Chinese cuisine is a truly unique dining experience, not only in its taste but also in the diversity of flavors and colours. This diversity is often a reflection of the various styles of cooking that exist in China and can be used as an aesthetic concept to highlight the variety of dishes on the menu (Counihan & Estenik, 2013). However, it should be pointed out that these elements are not to be made obtrusive, but rather, they should be used in subtle ways to represent the cultural aspects of Chinese culture Panda Express Menu
Chinese-American cuisine has evolved over time. While many dishes have been adapted to suit the American taste, traditional dishes remain popular. For example, chop suey remains an iconic American dish and can still be found in most Chinese restaurants in America.
A traditional Chinese meal consists of grains, vegetables, fruit, and meat. The ingredients should be fresh, as this is essential to ensure that the food is prepared correctly and not spoiled before it is served.
The food must also be delicious and not bland. A good Chinese restaurant will not only offer dishes that taste good but will also be aesthetically pleasing to the eye. Often, this means incorporating subtle touches to new dishes. In addition to this, it is important for a restaurant to present the traditional tropes of Chinese cooking without being too obvious. This way, the audience can enjoy a more authentic experience of Chinese cuisine while at the same time gaining knowledge about the rich culture behind it.
The resurgence of Chinese restaurants in New York has been nothing short of spectacular, and many of the newcomers have recast classics as rice or noodle bowls. Still, the city’s heyday of authentic, regional cuisine isn’t over yet. A number of the city’s best Chinese restaurants are small carryout joints that continue to delight their local customers.
A surprisingly large proportion of the modern Chinese-American menu is devoted to the Sichuan cuisine of China’s southwest. This region is known for its chile peppers, but it’s also home to some of the finest seafood in the country, including pig trotters in chile oil and Nanjing salted duck. This is also the home of the snazzy most expensive dish in New York, a ma po tofu with lobster. In fact, it’s the most expensive Chinese dish in the world, a price tag that’s more than double what you’d pay at any of the top restaurants in the city.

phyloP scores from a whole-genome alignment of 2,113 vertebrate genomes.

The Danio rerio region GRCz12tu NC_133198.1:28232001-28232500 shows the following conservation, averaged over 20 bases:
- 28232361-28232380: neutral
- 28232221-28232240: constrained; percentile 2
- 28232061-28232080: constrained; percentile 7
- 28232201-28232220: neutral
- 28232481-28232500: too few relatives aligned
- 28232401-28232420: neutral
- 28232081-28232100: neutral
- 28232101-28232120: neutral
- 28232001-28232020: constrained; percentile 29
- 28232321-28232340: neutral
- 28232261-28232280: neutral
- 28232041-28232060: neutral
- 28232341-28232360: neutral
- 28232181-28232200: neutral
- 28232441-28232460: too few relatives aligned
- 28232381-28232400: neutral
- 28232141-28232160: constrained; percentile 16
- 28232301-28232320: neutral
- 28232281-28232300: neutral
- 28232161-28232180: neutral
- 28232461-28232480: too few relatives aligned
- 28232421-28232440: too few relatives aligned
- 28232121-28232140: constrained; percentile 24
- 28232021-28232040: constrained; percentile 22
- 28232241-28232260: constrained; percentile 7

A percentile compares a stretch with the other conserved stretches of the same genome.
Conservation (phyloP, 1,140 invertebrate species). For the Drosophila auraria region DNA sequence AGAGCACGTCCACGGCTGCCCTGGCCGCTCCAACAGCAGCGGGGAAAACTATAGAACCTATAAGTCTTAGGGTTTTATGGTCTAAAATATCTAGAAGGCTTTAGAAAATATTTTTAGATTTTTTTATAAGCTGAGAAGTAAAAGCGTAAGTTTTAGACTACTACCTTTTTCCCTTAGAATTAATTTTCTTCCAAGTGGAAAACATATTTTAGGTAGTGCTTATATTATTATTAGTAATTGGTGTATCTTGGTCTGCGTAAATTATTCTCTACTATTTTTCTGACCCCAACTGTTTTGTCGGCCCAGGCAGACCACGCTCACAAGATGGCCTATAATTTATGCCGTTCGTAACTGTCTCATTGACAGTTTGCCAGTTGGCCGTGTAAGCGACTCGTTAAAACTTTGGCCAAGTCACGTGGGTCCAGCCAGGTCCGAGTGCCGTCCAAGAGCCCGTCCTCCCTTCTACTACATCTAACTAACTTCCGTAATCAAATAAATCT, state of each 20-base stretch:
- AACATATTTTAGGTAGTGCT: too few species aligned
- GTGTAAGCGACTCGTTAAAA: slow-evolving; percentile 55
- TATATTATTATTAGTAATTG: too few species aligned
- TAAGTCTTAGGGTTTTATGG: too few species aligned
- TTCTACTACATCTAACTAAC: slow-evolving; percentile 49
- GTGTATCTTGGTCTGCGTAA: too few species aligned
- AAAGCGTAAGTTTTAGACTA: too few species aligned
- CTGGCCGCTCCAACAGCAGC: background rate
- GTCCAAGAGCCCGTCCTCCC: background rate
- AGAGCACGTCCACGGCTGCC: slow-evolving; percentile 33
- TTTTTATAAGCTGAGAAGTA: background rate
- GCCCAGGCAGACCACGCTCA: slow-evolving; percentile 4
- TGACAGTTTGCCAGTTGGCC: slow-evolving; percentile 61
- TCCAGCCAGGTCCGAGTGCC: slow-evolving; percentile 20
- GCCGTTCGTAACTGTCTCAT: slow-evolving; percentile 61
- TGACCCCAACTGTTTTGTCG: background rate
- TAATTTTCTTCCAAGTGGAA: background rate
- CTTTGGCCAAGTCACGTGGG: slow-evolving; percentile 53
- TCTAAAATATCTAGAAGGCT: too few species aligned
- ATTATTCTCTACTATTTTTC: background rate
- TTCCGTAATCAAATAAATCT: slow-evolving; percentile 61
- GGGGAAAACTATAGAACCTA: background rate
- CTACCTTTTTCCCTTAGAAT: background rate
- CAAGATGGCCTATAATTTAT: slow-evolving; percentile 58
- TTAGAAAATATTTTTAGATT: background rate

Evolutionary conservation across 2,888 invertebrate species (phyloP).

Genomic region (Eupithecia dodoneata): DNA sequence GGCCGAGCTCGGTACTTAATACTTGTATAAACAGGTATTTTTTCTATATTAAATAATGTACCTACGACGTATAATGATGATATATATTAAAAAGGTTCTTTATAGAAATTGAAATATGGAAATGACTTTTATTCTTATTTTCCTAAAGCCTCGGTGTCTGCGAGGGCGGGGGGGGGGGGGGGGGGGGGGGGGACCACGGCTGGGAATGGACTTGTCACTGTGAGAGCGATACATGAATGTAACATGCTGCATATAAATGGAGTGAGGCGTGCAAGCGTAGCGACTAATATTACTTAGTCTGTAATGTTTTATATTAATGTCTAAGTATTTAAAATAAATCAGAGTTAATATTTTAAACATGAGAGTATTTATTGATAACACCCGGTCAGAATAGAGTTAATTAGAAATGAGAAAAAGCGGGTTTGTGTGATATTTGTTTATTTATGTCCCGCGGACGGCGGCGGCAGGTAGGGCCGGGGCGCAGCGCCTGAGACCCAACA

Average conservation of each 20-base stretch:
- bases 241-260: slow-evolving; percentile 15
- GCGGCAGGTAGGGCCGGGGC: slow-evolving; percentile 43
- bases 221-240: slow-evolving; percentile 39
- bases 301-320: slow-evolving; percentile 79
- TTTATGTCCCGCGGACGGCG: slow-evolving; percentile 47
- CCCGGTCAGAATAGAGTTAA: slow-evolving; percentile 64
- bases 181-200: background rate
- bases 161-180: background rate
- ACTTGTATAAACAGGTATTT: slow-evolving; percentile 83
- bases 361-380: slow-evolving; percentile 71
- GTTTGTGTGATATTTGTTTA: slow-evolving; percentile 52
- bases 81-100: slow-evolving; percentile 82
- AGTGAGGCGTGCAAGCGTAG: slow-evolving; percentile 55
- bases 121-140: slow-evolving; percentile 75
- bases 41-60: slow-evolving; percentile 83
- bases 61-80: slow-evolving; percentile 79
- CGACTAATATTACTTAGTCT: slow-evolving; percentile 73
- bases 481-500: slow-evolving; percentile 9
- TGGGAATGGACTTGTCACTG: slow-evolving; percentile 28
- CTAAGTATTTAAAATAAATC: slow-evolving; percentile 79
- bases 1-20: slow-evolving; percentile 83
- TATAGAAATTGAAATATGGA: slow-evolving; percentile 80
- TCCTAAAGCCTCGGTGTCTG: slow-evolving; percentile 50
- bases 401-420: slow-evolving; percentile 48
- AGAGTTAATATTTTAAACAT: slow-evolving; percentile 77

When Panda Express was first opening, in 1983, Chinese food was still seen as a bit of an exotic cuisine. Today, the chain is America’s biggest Chinese fast-food restaurant and has more than 1,900 locations worldwide.
Chief marketing officer Andrea Cherng spends a lot of time thinking about how mainstream America perceives Chinese food. And she’s aware that for a lot of Americans, Panda Express is their first taste of Chinese cuisine.
Cherng’s strategy is to make more traditional dishes like ma po tofu and congee a part of the chain’s repertoire. She works with chef Jimmy Wang to develop dishes that are familiar enough for Americans but still authentically Chinese.
As American palates evolved over time, a blend of recipes from different Chinese regions began to shape the cuisine we know as Chinese-American. Immigrants from China, Hong Kong and Taiwan adapted traditional recipes for American tastes.
They brought over dishes like chop suey, General Tso’s chicken and crab rangoon that would likely never make it onto an authentic Chinese menu. They also tweaked traditional family recipes to meet American taste – and that’s when Chinese-American cuisine started to take shape, says Harley Spiller.
These Americanized versions of Chinese cuisine aren’t as far removed from what’s available in China as it might seem. For example, kung pao chicken has a home in Sichuan; boba slushies have a spot in Southern California; and sweet-and-sour pork is found on the menu of mom-and-pop diners and upscale restaurants alike.